So, let the finger pointing begin in the blame game over why the Consumer Price Index has increased an annualized 5.6% this year. The neo-nut right wing rethuglicons will obviously place the blame at Obama’s feet and drag labor unions into the mess, while the weak-kneed democrats will dither and hide. But an honest analysis will come up with the one prime culprit and it has nothing to do with middle-east tension, labor unrest, or global warming (except for perhaps the recent Latin American coffee bean price increase) and that culprit is: WALL STREET. “These Wall Street guys, they’ll change the rules around so [the bill] will get neutered,” [said] Sean Cota, an oil supplier in New England. “I think Wall Street feels that it owns government.”
Ed Shultz covered the speculators on Wall Street’s responsibility for the spike upward in food prices here
The Wall Street speculators responsibility for the increase in oil prices was covered today in THE DAILY BEAST (don’t count on the Commodity Futures Trading Commission or the new Dodd-Frank financial reform package to give us any relief):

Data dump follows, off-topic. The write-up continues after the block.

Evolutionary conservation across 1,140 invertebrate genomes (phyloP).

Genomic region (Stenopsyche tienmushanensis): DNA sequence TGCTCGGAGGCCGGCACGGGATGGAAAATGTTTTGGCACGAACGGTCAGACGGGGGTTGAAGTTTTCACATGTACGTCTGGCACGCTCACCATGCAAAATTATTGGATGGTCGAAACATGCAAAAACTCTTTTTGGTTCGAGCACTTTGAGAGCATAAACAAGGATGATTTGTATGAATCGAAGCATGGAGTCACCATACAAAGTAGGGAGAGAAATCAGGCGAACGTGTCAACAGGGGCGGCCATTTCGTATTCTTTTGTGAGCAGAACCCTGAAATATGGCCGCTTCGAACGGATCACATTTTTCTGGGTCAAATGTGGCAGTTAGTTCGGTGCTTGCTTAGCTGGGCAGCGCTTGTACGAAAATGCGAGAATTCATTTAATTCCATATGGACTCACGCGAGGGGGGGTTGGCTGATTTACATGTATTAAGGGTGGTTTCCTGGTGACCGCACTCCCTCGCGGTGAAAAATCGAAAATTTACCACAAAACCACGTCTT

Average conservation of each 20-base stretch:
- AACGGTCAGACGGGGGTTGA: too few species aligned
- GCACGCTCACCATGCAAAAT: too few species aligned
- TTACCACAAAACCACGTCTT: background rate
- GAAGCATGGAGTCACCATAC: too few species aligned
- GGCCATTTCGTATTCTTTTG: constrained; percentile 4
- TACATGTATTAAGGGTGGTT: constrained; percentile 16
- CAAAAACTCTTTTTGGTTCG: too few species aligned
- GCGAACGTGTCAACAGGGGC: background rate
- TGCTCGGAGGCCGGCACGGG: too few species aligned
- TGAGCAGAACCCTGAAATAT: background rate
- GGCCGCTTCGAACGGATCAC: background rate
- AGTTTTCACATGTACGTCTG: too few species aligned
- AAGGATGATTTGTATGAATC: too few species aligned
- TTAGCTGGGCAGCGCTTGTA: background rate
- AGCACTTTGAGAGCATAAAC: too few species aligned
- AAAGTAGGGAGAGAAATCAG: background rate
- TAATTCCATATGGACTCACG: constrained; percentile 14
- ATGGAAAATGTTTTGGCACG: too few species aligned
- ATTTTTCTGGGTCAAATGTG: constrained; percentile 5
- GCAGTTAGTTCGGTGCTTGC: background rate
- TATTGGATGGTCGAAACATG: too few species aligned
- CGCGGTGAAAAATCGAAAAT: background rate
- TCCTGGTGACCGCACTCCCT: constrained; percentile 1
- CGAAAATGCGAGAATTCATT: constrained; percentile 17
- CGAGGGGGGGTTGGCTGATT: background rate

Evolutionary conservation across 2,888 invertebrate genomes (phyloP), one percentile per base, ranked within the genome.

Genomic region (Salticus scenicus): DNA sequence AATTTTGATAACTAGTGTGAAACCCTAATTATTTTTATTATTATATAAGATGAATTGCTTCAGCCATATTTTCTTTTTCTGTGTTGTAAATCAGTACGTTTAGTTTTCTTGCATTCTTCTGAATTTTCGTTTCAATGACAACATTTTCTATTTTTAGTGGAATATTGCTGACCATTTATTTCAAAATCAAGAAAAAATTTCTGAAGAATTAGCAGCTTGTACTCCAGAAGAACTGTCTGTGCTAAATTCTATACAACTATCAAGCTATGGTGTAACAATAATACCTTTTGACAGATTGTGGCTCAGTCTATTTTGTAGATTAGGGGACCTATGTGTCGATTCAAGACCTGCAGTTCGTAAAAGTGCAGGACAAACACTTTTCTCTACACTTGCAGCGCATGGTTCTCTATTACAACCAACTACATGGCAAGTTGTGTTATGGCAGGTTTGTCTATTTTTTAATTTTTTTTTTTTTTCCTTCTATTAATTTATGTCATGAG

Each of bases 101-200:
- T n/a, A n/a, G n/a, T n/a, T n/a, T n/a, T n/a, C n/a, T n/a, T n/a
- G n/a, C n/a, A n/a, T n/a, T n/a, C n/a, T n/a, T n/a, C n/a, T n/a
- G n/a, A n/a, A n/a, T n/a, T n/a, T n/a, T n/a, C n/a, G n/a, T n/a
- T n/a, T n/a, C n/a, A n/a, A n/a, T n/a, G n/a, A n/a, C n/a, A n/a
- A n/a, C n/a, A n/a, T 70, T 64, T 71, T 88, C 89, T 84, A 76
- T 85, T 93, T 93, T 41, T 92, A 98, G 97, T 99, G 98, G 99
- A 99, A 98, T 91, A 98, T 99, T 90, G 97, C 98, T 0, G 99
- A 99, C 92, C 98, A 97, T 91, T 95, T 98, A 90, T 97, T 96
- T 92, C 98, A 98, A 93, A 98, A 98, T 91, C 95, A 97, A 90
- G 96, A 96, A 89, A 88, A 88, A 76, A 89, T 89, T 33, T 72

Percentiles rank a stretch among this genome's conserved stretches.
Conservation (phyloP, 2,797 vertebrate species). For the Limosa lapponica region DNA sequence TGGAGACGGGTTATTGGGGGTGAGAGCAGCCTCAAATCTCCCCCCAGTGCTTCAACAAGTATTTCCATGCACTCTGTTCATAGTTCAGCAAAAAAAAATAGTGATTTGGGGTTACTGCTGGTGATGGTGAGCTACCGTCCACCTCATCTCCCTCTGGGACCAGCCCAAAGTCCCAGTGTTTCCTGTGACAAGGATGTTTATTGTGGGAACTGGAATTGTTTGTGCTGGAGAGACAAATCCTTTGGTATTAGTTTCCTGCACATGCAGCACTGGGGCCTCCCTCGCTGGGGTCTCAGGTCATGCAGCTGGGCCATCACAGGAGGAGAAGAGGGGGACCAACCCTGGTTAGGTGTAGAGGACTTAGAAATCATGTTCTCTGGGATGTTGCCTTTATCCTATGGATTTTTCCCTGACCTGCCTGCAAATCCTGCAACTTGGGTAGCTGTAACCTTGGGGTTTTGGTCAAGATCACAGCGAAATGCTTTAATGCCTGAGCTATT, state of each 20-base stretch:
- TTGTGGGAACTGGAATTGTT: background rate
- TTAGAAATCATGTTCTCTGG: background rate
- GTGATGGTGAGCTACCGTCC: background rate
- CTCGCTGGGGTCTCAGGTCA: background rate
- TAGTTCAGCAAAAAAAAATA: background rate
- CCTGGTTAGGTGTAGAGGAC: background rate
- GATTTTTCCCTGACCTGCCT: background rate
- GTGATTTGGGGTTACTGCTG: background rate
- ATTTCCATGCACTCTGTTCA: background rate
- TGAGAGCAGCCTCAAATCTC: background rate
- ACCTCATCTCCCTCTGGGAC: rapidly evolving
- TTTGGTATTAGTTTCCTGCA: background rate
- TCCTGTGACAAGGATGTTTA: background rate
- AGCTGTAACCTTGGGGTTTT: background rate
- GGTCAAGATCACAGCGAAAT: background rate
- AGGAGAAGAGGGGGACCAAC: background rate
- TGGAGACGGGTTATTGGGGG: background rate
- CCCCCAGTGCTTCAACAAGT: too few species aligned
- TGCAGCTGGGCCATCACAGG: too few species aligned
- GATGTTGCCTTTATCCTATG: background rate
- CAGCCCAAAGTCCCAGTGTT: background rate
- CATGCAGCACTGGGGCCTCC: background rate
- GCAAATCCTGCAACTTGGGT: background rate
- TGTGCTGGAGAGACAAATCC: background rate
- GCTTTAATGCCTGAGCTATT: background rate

Libya should get the blame for rising oil prices, right? Wrong. Oil speculators who have nothing to do with actually extracting oil account for a huge part of the marketplace, says Paul Kix.
Oil speculators–the bankers, hedge-fund guys, and other moneymen who buy and sell oil futures contracts without actually extracting oil–account for a huge part of the marketplace. Stephen Schork, an energy-market expert who writes the Schork Report newsletter, said earlier this month that speculators now own on paper nearly six times as many barrels of oil as can be stored at the West Texas Intermediate, the nation’s biggest trading facility. What’s more, speculators continue to bet that the price of oil will rise: they have twice as many long contracts open today as they did in 2008, when oil hit $147 a barrel.